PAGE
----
A recent report from Boopsie Analytics raised a few eyebrows, and took on a report that came out of no less than Business Insider which suggested that Android devices weren't exactly well-received in the market, and were being used primarily as “dumb-phones.” But the Boopsie Analytics report suggests that it's not the amount of shopping done via such devices that makes a phone a smartphone, but rather, several other factors that contribute to the idea of a phone's overall intelligence, so to speak.
The Business Insider report started with one basic premise, backed up by statistics from IBM. Not only were fewer users turning to Android devices to shop, but those who did spent less on average. Those who used iOS represented 23 percent of online sales, while Android users turned in just 4.6 percent. Average orders were similarly skewed toward iOS, with an average around $100 as compared to Android's roughly $50 order. With this idea in mind, Business Insider then reportedly advanced the idea that Android users are essentially missing a whole aspect of smartphone technology, reducing the devices to, essentially, dumb-phones. This is where Boopsie Analytics stepped in to rebut.
Indeed, Boopsie Analytics didn't rebut very hard. It actually shared some points in common with the Business Insider analysis, noting that Boopsie Analytics library apps were downloaded by iOS devices in the majority—57 percent—of events. But Boopsie Analytics also noted that the number of downloads and library queries coming from Android devices were likewise on the rise, and even represented 39 percent of downloads as it stood. Tony Medrano, Boopsie Analytics' CEO, offered up some numbers to help cement the point. While iOS users made around 186 queries per user on average, Android users chipped in 129 queries.
Thus the point becomes clearer, as indeed, Android users do buy less with mobile devices, and said users also chip in fewer public library searches. This provides a useful jumping-off point for marketers, while at the same time underscoring one key point: less is not none. Essentially, while it's true that iOS users are doing more shopping and spending more money and doing more searches, Android users aren't simply using devices to talk, making such devices inherently more than just “dumb-phones.” Granted, marketers are probably going to focus attention on iOS users for the foreseeable future—going where the money is; a basic standard of online marketing operations—but those who ignore Android devices, and Android users, do so at no small level of risk. Indeed, Android devices are often lower-cost, so it could be that Android users are particularly budget-sensitive, which would account for less shopping being done. After all, Android users certainly turn to app stores for apps, to Internet browsers to make needed connections, play games, and perform a host of other functions, so calling Android devices dumb-phones because there's less shopping being done is something of an oversimplification of the overall market.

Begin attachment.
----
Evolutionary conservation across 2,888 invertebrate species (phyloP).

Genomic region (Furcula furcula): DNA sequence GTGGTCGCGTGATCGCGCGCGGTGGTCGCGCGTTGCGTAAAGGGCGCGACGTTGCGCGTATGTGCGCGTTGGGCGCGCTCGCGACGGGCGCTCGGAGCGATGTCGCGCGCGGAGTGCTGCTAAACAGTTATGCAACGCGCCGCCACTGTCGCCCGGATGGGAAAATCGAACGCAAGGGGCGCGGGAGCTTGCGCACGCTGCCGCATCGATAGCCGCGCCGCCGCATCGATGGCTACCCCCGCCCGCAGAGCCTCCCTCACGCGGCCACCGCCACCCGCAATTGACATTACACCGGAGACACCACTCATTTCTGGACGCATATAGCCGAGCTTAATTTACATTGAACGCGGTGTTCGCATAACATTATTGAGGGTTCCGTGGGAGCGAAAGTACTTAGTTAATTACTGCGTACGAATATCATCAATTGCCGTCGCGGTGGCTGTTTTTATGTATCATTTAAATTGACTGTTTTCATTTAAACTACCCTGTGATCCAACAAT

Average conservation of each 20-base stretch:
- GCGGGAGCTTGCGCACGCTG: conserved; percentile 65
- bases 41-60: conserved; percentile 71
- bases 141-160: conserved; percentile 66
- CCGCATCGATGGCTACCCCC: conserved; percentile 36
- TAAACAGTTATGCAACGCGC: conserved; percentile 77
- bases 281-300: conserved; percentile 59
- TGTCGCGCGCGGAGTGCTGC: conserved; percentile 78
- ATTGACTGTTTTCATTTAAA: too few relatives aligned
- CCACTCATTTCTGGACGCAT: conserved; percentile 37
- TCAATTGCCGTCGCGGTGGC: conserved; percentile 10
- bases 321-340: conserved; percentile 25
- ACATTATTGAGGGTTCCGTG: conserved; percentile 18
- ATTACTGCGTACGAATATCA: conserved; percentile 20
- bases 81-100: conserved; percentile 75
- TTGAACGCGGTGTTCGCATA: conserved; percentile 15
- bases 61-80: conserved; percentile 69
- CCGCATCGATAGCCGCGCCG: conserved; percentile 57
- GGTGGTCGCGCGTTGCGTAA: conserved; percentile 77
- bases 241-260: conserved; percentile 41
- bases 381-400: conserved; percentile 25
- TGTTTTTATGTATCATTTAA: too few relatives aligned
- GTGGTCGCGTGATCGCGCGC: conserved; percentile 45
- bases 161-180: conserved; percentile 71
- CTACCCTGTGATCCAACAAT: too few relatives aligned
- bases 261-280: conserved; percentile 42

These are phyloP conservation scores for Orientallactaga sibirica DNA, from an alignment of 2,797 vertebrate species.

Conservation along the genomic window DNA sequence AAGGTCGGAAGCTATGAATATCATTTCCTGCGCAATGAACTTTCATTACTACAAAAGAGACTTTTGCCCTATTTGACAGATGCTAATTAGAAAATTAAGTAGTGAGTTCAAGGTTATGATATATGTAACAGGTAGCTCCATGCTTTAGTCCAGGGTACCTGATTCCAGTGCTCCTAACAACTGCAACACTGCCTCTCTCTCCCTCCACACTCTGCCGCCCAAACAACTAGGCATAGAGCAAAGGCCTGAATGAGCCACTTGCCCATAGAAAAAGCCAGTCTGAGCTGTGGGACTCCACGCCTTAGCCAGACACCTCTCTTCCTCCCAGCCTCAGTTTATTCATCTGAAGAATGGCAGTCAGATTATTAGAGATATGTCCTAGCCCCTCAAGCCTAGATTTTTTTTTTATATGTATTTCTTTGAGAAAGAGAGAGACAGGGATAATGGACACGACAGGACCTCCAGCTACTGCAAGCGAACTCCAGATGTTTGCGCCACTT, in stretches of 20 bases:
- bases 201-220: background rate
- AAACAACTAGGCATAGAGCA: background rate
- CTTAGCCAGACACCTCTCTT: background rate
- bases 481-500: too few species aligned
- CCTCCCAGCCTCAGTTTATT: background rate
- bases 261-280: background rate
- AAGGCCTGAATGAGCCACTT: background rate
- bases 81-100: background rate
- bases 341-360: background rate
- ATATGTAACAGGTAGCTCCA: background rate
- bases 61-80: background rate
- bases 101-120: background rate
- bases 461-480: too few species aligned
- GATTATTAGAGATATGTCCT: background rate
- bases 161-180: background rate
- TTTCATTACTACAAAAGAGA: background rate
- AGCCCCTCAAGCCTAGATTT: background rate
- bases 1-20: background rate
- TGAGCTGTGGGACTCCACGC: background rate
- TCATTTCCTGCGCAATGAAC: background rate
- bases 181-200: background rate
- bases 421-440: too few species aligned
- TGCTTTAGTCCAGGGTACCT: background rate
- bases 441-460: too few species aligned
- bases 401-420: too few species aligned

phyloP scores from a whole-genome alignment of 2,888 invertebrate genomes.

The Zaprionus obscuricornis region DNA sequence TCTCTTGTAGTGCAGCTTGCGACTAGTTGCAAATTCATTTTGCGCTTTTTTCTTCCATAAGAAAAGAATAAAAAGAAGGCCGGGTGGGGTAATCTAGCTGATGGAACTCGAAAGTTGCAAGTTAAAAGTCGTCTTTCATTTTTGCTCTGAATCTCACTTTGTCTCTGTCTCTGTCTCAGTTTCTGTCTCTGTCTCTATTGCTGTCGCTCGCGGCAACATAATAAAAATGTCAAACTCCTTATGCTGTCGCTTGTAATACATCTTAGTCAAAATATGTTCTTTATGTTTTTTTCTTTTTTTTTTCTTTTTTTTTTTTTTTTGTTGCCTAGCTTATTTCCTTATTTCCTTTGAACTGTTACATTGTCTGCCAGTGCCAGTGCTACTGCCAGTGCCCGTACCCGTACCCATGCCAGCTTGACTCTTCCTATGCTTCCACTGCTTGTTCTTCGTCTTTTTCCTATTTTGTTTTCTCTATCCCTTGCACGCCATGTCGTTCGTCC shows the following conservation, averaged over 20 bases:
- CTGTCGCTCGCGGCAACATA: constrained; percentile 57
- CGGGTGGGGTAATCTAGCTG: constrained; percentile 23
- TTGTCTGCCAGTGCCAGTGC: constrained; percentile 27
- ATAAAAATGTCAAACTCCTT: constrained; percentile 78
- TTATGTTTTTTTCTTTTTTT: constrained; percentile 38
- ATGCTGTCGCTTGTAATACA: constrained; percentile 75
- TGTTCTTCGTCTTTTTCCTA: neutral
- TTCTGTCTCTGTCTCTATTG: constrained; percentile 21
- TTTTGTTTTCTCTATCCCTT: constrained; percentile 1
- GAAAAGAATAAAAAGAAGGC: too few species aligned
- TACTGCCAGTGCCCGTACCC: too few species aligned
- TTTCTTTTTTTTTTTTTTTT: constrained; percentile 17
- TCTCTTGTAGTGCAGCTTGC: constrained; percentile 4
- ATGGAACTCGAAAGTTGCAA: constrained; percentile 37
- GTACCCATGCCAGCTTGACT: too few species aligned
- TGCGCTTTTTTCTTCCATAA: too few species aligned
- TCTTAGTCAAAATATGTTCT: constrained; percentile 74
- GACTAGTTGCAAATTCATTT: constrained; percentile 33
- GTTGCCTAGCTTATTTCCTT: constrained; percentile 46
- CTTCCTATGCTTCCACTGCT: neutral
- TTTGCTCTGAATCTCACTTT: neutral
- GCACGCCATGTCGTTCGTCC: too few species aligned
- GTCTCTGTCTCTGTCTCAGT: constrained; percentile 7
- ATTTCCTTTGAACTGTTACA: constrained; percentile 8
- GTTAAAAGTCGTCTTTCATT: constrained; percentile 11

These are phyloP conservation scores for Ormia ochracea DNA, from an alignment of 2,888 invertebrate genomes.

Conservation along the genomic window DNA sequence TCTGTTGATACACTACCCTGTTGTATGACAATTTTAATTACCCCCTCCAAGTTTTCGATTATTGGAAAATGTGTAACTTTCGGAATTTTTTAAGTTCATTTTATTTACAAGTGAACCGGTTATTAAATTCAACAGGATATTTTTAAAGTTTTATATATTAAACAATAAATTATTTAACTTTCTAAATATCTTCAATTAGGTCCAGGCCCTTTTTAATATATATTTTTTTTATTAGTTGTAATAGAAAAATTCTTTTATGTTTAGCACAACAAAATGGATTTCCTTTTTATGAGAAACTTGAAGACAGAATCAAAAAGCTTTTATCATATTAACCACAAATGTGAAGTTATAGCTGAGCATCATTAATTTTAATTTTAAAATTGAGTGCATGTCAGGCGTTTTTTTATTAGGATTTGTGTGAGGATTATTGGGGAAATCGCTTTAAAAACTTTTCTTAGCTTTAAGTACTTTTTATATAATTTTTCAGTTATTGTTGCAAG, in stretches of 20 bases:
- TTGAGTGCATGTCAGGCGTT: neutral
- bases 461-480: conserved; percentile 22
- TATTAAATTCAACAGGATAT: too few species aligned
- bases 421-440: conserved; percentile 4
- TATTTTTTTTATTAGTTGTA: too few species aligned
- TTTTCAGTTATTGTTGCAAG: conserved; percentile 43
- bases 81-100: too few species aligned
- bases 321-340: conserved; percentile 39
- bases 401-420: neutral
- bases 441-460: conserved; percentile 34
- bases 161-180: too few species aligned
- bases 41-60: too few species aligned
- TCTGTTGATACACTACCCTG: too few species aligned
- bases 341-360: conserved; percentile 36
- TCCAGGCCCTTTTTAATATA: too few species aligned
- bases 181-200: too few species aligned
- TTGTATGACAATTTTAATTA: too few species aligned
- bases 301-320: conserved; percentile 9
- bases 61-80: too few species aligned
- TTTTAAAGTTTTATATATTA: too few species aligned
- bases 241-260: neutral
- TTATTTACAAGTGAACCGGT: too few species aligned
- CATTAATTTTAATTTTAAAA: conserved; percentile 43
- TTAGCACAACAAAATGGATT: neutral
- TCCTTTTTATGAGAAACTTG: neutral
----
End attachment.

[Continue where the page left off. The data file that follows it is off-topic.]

The key takeaway here, though, is that Android devices really can't be dismissed as just feature phones with delusions of grandeur. The devices offer some serious possibilities for those ready to take advantage, and either way, are certainly more than just basic platforms for voice communication, even if less shopping overall is taking place on the platform.
Edited by Maurice Nagle